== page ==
Description

Topics

Download Full PDF Version (Non-Commercial Use)

Patent Citations (11)

    Publication numberPublication dateAssigneeTitle
    US-2005027566-A1February 03, 2005Haskell Robert EmmonsTerminology management system
    US-2006005140-A1January 05, 2006Canon Kabushiki KaishaUser interface for workflow system
    US-2008026348-A1January 31, 2008Falash Mark D, Donovan Kenneth B, Peter BilazarianScenario Workflow Based Assessment System and Method
    US-2009307651-A1December 10, 2009Shanmugam Senthil, Alejandro Abdelnur, Ahmed S K Anis, Ravikiran Meka, Ruchirbhai Rajendra Shah, Karteek Jasti, Abhijit BagriComputing Platform for Structured Data Processing
    US-2010242048-A1September 23, 2010Farney James C, Pierre SeigneurbieuxResource allocation system
    US-2011107364-A1May 05, 2011Lajoie Michael L, Louis Williamson, Wilfrid Aissi, Chris Cholas, Jason Gaedtke, Kenneth Gould, Glen Hardin, Charles Hasek, Vedavati Hegde, Markley Jeffery P, Vipul Patel, Howard PfefferMethods and apparatus for packetized content delivery over a content delivery network
    US-2013013704-A1January 10, 2013Cisco Technology, Inc.System and method for providing a message and an event based video services control plane
    US-2014100912-A1April 10, 2014Great Circle Technologies, Inc.Bundling of automated work flow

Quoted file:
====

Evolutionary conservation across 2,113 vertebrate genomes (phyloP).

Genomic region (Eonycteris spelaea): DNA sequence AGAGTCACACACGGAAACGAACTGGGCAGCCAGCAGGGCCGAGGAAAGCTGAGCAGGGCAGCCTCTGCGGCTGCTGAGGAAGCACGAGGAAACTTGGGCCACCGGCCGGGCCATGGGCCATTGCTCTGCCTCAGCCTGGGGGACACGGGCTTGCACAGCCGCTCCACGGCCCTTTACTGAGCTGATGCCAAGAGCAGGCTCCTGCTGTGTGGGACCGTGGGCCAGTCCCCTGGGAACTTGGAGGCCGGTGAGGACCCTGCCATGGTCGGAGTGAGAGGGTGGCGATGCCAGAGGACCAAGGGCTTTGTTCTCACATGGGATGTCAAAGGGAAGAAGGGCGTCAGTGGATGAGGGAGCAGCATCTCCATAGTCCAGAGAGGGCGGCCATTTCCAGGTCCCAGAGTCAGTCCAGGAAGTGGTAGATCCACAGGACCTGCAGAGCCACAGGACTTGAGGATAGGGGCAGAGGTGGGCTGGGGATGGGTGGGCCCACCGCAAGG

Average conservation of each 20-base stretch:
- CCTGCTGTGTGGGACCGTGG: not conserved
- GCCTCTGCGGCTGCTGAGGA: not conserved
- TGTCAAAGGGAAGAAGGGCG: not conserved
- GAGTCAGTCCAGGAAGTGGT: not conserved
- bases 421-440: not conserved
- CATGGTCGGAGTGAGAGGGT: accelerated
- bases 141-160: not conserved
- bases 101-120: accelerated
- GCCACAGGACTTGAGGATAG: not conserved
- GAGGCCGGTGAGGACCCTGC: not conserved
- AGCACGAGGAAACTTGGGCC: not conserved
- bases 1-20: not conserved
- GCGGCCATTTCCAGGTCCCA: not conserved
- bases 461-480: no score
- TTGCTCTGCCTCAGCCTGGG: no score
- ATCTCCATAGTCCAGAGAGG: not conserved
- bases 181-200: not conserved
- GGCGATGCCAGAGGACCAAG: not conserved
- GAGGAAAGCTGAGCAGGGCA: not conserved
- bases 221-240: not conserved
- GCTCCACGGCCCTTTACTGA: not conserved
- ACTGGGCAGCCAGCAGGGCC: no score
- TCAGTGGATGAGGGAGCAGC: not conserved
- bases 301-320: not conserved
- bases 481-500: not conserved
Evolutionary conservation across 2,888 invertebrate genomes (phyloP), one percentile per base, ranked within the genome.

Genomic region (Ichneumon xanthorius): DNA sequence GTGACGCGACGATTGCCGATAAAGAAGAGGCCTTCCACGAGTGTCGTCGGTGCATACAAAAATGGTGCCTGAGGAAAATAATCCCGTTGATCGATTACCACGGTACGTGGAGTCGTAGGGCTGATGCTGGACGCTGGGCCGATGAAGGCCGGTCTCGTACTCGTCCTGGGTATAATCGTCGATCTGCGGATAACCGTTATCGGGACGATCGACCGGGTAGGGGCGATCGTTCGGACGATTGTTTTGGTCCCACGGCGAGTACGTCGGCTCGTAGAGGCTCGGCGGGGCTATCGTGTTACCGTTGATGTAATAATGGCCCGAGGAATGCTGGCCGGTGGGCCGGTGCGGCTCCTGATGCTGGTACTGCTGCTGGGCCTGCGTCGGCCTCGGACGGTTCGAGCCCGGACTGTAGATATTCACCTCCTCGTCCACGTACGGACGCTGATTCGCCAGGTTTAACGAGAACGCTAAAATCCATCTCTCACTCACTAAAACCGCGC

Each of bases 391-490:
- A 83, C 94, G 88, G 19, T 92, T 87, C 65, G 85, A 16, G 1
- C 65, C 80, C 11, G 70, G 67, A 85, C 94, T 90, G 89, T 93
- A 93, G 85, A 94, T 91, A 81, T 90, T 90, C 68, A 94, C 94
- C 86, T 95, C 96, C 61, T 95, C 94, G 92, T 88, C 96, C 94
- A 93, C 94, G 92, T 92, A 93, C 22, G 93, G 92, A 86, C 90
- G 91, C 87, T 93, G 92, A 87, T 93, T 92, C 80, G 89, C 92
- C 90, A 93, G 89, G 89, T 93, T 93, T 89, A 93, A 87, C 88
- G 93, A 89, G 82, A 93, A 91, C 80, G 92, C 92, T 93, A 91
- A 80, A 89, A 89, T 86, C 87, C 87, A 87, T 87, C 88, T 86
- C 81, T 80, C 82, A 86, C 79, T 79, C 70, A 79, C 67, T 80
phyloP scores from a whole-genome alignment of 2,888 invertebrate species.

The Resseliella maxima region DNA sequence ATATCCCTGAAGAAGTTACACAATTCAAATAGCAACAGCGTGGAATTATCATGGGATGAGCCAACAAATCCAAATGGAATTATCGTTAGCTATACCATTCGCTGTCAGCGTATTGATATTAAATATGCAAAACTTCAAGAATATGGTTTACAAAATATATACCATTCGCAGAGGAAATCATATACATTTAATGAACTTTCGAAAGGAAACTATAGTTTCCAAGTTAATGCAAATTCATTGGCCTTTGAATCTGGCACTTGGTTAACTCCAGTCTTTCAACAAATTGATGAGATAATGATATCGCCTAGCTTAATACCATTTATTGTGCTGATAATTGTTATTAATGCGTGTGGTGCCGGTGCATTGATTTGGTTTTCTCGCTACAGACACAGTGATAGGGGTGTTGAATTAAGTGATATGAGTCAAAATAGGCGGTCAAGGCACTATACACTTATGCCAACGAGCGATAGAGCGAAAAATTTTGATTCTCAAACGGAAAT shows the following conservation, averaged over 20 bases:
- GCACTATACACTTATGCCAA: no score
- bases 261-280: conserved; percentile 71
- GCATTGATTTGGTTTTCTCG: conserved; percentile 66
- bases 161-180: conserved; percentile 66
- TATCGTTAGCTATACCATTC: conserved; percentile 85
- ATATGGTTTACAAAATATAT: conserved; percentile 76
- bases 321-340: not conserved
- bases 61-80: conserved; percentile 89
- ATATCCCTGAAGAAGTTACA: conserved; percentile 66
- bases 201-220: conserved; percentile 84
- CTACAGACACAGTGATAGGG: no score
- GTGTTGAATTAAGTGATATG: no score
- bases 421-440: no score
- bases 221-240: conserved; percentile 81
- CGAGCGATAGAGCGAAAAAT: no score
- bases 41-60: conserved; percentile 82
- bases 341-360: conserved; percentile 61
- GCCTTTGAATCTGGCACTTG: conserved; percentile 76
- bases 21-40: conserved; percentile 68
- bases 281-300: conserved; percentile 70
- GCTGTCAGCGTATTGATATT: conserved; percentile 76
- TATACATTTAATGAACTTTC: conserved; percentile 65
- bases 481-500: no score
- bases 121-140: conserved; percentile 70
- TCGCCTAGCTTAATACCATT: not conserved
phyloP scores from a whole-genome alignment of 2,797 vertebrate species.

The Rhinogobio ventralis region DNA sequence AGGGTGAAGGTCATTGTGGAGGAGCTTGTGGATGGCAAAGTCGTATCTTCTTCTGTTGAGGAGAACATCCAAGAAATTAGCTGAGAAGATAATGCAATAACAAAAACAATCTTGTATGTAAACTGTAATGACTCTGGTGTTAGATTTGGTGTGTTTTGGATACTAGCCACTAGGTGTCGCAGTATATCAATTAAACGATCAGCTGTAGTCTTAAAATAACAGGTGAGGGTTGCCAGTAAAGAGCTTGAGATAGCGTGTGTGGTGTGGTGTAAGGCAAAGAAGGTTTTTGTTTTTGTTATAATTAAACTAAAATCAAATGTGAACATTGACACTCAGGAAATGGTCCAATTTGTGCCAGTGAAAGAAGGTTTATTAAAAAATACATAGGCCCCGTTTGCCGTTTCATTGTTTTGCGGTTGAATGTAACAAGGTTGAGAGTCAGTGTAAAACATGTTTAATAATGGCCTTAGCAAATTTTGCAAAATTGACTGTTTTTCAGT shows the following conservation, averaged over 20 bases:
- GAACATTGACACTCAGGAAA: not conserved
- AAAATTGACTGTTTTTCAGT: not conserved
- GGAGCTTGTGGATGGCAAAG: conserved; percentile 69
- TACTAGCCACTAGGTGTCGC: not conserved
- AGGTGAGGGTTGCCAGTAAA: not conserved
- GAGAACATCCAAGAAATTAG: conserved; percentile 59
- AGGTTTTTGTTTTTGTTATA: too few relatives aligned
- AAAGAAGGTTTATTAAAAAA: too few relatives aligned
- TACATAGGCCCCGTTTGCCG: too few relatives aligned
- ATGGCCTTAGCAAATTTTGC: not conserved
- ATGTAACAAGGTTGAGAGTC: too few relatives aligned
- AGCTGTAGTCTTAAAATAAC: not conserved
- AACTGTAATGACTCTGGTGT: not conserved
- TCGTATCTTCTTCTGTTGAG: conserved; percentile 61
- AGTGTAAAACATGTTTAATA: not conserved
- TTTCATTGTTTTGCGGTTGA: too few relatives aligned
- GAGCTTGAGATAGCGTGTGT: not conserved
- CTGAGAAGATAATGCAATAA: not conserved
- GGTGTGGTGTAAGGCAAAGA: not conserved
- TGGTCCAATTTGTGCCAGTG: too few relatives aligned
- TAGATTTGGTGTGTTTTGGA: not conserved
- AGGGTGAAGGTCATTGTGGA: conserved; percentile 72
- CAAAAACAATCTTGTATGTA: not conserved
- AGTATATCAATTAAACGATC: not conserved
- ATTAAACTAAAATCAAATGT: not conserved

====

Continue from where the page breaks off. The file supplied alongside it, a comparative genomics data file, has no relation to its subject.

US-7023979-B1April 04, 2006Wai Wu, Toby Heller, Hoffberg Steven MTelephony control system with intelligent call routing
    US-7991729-B2August 02, 2011Lockheed Martin CorporationScenario workflow based assessment system and method
    US-8082169-B2December 20, 2011Canon Kabushiki KaishaUser interface for workflow builder

NO-Patent Citations (0)

    Title

Cited By (4)

    Publication numberPublication dateAssigneeTitle
    US-8954579-B2February 10, 2015Microsoft CorporationTransaction-level health monitoring of online services
    US-9405605-B1August 02, 2016Amazon Technologies, Inc.Correction of dependency issues in network-based service remedial workflows
    US-9485263-B2November 01, 2016Microsoft Technology Licensing, LlcVolatility-based classifier for security solutions
    US-9619648-B2April 11, 2017Microsoft Technology Licensing, LlcBehavior change detection system for services